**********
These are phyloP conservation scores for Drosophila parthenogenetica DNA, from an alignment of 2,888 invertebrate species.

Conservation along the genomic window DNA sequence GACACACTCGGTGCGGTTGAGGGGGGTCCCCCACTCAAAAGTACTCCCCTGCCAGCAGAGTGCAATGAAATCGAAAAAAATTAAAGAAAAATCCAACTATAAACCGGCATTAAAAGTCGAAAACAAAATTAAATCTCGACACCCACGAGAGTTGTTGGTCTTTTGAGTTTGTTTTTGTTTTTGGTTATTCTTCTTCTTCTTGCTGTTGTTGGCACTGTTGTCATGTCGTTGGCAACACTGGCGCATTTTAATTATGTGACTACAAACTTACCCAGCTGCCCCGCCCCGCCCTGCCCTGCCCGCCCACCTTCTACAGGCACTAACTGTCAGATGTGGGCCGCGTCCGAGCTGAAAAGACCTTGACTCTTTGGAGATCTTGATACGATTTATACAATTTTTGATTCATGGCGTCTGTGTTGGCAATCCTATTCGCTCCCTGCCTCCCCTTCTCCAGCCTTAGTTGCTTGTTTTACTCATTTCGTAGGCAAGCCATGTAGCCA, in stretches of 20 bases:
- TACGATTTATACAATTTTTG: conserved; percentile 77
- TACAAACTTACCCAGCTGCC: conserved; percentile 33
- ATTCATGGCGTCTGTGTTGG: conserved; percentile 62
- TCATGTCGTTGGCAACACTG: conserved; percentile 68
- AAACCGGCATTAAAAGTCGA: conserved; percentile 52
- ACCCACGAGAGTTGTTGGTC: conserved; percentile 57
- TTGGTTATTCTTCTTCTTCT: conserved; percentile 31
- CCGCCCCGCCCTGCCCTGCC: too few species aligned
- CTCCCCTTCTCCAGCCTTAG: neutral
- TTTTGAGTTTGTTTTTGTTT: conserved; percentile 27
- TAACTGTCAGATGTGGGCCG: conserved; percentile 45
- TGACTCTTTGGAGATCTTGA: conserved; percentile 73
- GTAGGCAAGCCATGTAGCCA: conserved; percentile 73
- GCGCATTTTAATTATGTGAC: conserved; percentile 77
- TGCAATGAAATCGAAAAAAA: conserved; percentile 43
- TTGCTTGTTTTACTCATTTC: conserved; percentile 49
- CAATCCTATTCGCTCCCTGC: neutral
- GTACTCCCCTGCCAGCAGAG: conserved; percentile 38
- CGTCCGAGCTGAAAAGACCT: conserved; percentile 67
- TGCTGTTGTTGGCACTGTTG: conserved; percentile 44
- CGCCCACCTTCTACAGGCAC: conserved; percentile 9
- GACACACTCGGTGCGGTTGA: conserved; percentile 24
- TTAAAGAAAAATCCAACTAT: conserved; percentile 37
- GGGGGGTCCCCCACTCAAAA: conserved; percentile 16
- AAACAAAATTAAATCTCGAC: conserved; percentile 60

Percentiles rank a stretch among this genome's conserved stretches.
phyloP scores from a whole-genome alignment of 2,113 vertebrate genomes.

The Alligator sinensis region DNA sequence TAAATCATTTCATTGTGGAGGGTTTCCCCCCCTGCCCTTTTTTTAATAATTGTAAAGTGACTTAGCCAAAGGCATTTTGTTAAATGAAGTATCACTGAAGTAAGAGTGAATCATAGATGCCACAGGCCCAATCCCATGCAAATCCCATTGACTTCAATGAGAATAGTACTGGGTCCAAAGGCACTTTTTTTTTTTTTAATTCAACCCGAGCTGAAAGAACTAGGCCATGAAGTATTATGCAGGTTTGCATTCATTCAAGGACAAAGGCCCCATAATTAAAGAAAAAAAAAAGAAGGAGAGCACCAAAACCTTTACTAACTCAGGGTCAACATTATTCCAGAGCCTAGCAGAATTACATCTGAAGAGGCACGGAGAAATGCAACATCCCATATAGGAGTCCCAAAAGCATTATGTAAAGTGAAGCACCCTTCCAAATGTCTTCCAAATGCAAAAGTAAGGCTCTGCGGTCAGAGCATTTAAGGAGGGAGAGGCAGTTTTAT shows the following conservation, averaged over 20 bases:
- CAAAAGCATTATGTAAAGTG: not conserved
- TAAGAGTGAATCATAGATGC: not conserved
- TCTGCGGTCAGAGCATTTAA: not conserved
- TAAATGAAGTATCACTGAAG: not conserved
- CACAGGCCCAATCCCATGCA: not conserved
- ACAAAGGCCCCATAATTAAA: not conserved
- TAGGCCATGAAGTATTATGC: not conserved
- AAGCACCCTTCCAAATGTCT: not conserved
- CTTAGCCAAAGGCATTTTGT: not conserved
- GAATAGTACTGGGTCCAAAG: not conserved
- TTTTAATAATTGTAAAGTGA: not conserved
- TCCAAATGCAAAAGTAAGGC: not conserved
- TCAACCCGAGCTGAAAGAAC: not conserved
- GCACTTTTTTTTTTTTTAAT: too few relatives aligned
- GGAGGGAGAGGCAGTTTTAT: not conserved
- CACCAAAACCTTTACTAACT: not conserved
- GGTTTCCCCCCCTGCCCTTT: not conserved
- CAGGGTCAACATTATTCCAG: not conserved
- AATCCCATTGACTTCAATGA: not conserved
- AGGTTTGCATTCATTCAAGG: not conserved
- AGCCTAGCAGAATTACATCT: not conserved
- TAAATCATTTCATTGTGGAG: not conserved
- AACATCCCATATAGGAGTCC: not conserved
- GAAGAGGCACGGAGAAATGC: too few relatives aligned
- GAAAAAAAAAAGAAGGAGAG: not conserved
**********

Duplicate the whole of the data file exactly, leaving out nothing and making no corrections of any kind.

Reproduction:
These are phyloP conservation scores for Drosophila parthenogenetica DNA, from an alignment of 2,888 invertebrate species.

Conservation along the genomic window DNA sequence GACACACTCGGTGCGGTTGAGGGGGGTCCCCCACTCAAAAGTACTCCCCTGCCAGCAGAGTGCAATGAAATCGAAAAAAATTAAAGAAAAATCCAACTATAAACCGGCATTAAAAGTCGAAAACAAAATTAAATCTCGACACCCACGAGAGTTGTTGGTCTTTTGAGTTTGTTTTTGTTTTTGGTTATTCTTCTTCTTCTTGCTGTTGTTGGCACTGTTGTCATGTCGTTGGCAACACTGGCGCATTTTAATTATGTGACTACAAACTTACCCAGCTGCCCCGCCCCGCCCTGCCCTGCCCGCCCACCTTCTACAGGCACTAACTGTCAGATGTGGGCCGCGTCCGAGCTGAAAAGACCTTGACTCTTTGGAGATCTTGATACGATTTATACAATTTTTGATTCATGGCGTCTGTGTTGGCAATCCTATTCGCTCCCTGCCTCCCCTTCTCCAGCCTTAGTTGCTTGTTTTACTCATTTCGTAGGCAAGCCATGTAGCCA, in stretches of 20 bases:
- TACGATTTATACAATTTTTG: conserved; percentile 77
- TACAAACTTACCCAGCTGCC: conserved; percentile 33
- ATTCATGGCGTCTGTGTTGG: conserved; percentile 62
- TCATGTCGTTGGCAACACTG: conserved; percentile 68
- AAACCGGCATTAAAAGTCGA: conserved; percentile 52
- ACCCACGAGAGTTGTTGGTC: conserved; percentile 57
- TTGGTTATTCTTCTTCTTCT: conserved; percentile 31
- CCGCCCCGCCCTGCCCTGCC: too few species aligned
- CTCCCCTTCTCCAGCCTTAG: neutral
- TTTTGAGTTTGTTTTTGTTT: conserved; percentile 27
- TAACTGTCAGATGTGGGCCG: conserved; percentile 45
- TGACTCTTTGGAGATCTTGA: conserved; percentile 73
- GTAGGCAAGCCATGTAGCCA: conserved; percentile 73
- GCGCATTTTAATTATGTGAC: conserved; percentile 77
- TGCAATGAAATCGAAAAAAA: conserved; percentile 43
- TTGCTTGTTTTACTCATTTC: conserved; percentile 49
- CAATCCTATTCGCTCCCTGC: neutral
- GTACTCCCCTGCCAGCAGAG: conserved; percentile 38
- CGTCCGAGCTGAAAAGACCT: conserved; percentile 67
- TGCTGTTGTTGGCACTGTTG: conserved; percentile 44
- CGCCCACCTTCTACAGGCAC: conserved; percentile 9
- GACACACTCGGTGCGGTTGA: conserved; percentile 24
- TTAAAGAAAAATCCAACTAT: conserved; percentile 37
- GGGGGGTCCCCCACTCAAAA: conserved; percentile 16
- AAACAAAATTAAATCTCGAC: conserved; percentile 60

Percentiles rank a stretch among this genome's conserved stretches.
phyloP scores from a whole-genome alignment of 2,113 vertebrate genomes.

The Alligator sinensis region DNA sequence TAAATCATTTCATTGTGGAGGGTTTCCCCCCCTGCCCTTTTTTTAATAATTGTAAAGTGACTTAGCCAAAGGCATTTTGTTAAATGAAGTATCACTGAAGTAAGAGTGAATCATAGATGCCACAGGCCCAATCCCATGCAAATCCCATTGACTTCAATGAGAATAGTACTGGGTCCAAAGGCACTTTTTTTTTTTTTAATTCAACCCGAGCTGAAAGAACTAGGCCATGAAGTATTATGCAGGTTTGCATTCATTCAAGGACAAAGGCCCCATAATTAAAGAAAAAAAAAAGAAGGAGAGCACCAAAACCTTTACTAACTCAGGGTCAACATTATTCCAGAGCCTAGCAGAATTACATCTGAAGAGGCACGGAGAAATGCAACATCCCATATAGGAGTCCCAAAAGCATTATGTAAAGTGAAGCACCCTTCCAAATGTCTTCCAAATGCAAAAGTAAGGCTCTGCGGTCAGAGCATTTAAGGAGGGAGAGGCAGTTTTAT shows the following conservation, averaged over 20 bases:
- CAAAAGCATTATGTAAAGTG: not conserved
- TAAGAGTGAATCATAGATGC: not conserved
- TCTGCGGTCAGAGCATTTAA: not conserved
- TAAATGAAGTATCACTGAAG: not conserved
- CACAGGCCCAATCCCATGCA: not conserved
- ACAAAGGCCCCATAATTAAA: not conserved
- TAGGCCATGAAGTATTATGC: not conserved
- AAGCACCCTTCCAAATGTCT: not conserved
- CTTAGCCAAAGGCATTTTGT: not conserved
- GAATAGTACTGGGTCCAAAG: not conserved
- TTTTAATAATTGTAAAGTGA: not conserved
- TCCAAATGCAAAAGTAAGGC: not conserved
- TCAACCCGAGCTGAAAGAAC: not conserved
- GCACTTTTTTTTTTTTTAAT: too few relatives aligned
- GGAGGGAGAGGCAGTTTTAT: not conserved
- CACCAAAACCTTTACTAACT: not conserved
- GGTTTCCCCCCCTGCCCTTT: not conserved
- CAGGGTCAACATTATTCCAG: not conserved
- AATCCCATTGACTTCAATGA: not conserved
- AGGTTTGCATTCATTCAAGG: not conserved
- AGCCTAGCAGAATTACATCT: not conserved
- TAAATCATTTCATTGTGGAG: not conserved
- AACATCCCATATAGGAGTCC: not conserved
- GAAGAGGCACGGAGAAATGC: too few relatives aligned
- GAAAAAAAAAAGAAGGAGAG: not conserved